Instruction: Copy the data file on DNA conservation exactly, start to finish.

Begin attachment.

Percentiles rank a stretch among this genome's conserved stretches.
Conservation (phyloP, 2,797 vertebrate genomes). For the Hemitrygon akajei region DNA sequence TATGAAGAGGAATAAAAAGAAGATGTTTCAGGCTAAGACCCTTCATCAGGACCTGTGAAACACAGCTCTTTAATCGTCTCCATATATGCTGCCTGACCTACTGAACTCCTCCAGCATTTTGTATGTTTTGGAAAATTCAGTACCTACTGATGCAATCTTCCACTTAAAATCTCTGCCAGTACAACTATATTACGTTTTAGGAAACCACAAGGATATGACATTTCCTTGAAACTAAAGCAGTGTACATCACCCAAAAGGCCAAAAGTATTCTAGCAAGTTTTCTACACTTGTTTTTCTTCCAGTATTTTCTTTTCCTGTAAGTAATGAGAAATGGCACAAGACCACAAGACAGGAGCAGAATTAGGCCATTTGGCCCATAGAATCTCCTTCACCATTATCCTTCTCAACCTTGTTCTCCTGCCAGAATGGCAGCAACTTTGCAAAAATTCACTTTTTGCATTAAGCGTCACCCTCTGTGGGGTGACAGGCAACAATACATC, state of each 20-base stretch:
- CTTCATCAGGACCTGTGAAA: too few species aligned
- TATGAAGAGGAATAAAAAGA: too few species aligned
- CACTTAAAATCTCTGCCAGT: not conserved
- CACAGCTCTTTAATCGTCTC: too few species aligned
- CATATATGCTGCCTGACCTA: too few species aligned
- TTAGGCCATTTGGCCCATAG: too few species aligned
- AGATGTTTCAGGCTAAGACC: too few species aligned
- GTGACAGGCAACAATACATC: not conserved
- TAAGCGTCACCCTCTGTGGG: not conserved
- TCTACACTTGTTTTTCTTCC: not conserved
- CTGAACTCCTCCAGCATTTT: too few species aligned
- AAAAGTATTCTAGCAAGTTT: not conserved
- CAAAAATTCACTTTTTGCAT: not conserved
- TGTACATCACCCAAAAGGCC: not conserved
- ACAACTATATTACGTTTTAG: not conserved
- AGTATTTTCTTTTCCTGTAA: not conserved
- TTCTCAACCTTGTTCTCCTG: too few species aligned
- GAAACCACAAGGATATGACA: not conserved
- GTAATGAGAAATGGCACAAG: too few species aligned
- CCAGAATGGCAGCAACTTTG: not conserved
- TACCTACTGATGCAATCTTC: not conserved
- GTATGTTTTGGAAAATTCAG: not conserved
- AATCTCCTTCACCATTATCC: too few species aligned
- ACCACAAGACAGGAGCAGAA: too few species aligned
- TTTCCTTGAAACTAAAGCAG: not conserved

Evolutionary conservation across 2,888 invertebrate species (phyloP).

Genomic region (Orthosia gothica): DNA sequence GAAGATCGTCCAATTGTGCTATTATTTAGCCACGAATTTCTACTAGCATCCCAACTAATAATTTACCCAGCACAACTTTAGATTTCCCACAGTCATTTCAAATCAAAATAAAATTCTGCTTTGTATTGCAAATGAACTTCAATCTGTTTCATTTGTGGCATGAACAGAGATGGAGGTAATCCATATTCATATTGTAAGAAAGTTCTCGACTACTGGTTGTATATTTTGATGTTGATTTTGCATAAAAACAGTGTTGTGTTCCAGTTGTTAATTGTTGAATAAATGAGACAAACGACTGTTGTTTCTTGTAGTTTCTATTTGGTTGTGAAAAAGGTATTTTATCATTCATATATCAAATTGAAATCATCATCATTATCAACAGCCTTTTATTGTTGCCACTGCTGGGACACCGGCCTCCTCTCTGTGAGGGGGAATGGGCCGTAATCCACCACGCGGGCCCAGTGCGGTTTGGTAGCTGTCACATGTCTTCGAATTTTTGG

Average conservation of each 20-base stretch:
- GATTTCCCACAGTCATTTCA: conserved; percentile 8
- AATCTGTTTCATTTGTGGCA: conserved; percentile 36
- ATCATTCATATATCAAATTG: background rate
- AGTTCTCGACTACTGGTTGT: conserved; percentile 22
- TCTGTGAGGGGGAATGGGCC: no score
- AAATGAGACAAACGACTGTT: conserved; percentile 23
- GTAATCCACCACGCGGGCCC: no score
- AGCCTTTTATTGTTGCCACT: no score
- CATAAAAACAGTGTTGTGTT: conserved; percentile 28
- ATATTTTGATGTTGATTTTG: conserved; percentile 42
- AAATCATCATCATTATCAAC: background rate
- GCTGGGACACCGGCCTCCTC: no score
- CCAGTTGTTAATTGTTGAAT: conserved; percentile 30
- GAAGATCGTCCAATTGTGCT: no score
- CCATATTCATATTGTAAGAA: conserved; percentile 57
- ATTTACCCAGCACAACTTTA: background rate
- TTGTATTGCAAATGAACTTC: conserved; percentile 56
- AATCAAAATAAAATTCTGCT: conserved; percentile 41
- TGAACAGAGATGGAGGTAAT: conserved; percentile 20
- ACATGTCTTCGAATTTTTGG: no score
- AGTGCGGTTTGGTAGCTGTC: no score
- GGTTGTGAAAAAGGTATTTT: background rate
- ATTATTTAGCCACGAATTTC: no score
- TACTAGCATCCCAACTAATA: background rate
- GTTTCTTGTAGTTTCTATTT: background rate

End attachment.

Percentiles rank a stretch among this genome's conserved stretches.
Conservation (phyloP, 2,797 vertebrate genomes). For the Hemitrygon akajei region DNA sequence TATGAAGAGGAATAAAAAGAAGATGTTTCAGGCTAAGACCCTTCATCAGGACCTGTGAAACACAGCTCTTTAATCGTCTCCATATATGCTGCCTGACCTACTGAACTCCTCCAGCATTTTGTATGTTTTGGAAAATTCAGTACCTACTGATGCAATCTTCCACTTAAAATCTCTGCCAGTACAACTATATTACGTTTTAGGAAACCACAAGGATATGACATTTCCTTGAAACTAAAGCAGTGTACATCACCCAAAAGGCCAAAAGTATTCTAGCAAGTTTTCTACACTTGTTTTTCTTCCAGTATTTTCTTTTCCTGTAAGTAATGAGAAATGGCACAAGACCACAAGACAGGAGCAGAATTAGGCCATTTGGCCCATAGAATCTCCTTCACCATTATCCTTCTCAACCTTGTTCTCCTGCCAGAATGGCAGCAACTTTGCAAAAATTCACTTTTTGCATTAAGCGTCACCCTCTGTGGGGTGACAGGCAACAATACATC, state of each 20-base stretch:
- CTTCATCAGGACCTGTGAAA: too few species aligned
- TATGAAGAGGAATAAAAAGA: too few species aligned
- CACTTAAAATCTCTGCCAGT: not conserved
- CACAGCTCTTTAATCGTCTC: too few species aligned
- CATATATGCTGCCTGACCTA: too few species aligned
- TTAGGCCATTTGGCCCATAG: too few species aligned
- AGATGTTTCAGGCTAAGACC: too few species aligned
- GTGACAGGCAACAATACATC: not conserved
- TAAGCGTCACCCTCTGTGGG: not conserved
- TCTACACTTGTTTTTCTTCC: not conserved
- CTGAACTCCTCCAGCATTTT: too few species aligned
- AAAAGTATTCTAGCAAGTTT: not conserved
- CAAAAATTCACTTTTTGCAT: not conserved
- TGTACATCACCCAAAAGGCC: not conserved
- ACAACTATATTACGTTTTAG: not conserved
- AGTATTTTCTTTTCCTGTAA: not conserved
- TTCTCAACCTTGTTCTCCTG: too few species aligned
- GAAACCACAAGGATATGACA: not conserved
- GTAATGAGAAATGGCACAAG: too few species aligned
- CCAGAATGGCAGCAACTTTG: not conserved
- TACCTACTGATGCAATCTTC: not conserved
- GTATGTTTTGGAAAATTCAG: not conserved
- AATCTCCTTCACCATTATCC: too few species aligned
- ACCACAAGACAGGAGCAGAA: too few species aligned
- TTTCCTTGAAACTAAAGCAG: not conserved

Evolutionary conservation across 2,888 invertebrate species (phyloP).

Genomic region (Orthosia gothica): DNA sequence GAAGATCGTCCAATTGTGCTATTATTTAGCCACGAATTTCTACTAGCATCCCAACTAATAATTTACCCAGCACAACTTTAGATTTCCCACAGTCATTTCAAATCAAAATAAAATTCTGCTTTGTATTGCAAATGAACTTCAATCTGTTTCATTTGTGGCATGAACAGAGATGGAGGTAATCCATATTCATATTGTAAGAAAGTTCTCGACTACTGGTTGTATATTTTGATGTTGATTTTGCATAAAAACAGTGTTGTGTTCCAGTTGTTAATTGTTGAATAAATGAGACAAACGACTGTTGTTTCTTGTAGTTTCTATTTGGTTGTGAAAAAGGTATTTTATCATTCATATATCAAATTGAAATCATCATCATTATCAACAGCCTTTTATTGTTGCCACTGCTGGGACACCGGCCTCCTCTCTGTGAGGGGGAATGGGCCGTAATCCACCACGCGGGCCCAGTGCGGTTTGGTAGCTGTCACATGTCTTCGAATTTTTGG

Average conservation of each 20-base stretch:
- GATTTCCCACAGTCATTTCA: conserved; percentile 8
- AATCTGTTTCATTTGTGGCA: conserved; percentile 36
- ATCATTCATATATCAAATTG: background rate
- AGTTCTCGACTACTGGTTGT: conserved; percentile 22
- TCTGTGAGGGGGAATGGGCC: no score
- AAATGAGACAAACGACTGTT: conserved; percentile 23
- GTAATCCACCACGCGGGCCC: no score
- AGCCTTTTATTGTTGCCACT: no score
- CATAAAAACAGTGTTGTGTT: conserved; percentile 28
- ATATTTTGATGTTGATTTTG: conserved; percentile 42
- AAATCATCATCATTATCAAC: background rate
- GCTGGGACACCGGCCTCCTC: no score
- CCAGTTGTTAATTGTTGAAT: conserved; percentile 30
- GAAGATCGTCCAATTGTGCT: no score
- CCATATTCATATTGTAAGAA: conserved; percentile 57
- ATTTACCCAGCACAACTTTA: background rate
- TTGTATTGCAAATGAACTTC: conserved; percentile 56
- AATCAAAATAAAATTCTGCT: conserved; percentile 41
- TGAACAGAGATGGAGGTAAT: conserved; percentile 20
- ACATGTCTTCGAATTTTTGG: no score
- AGTGCGGTTTGGTAGCTGTC: no score
- GGTTGTGAAAAAGGTATTTT: background rate
- ATTATTTAGCCACGAATTTC: no score
- TACTAGCATCCCAACTAATA: background rate
- GTTTCTTGTAGTTTCTATTT: background rate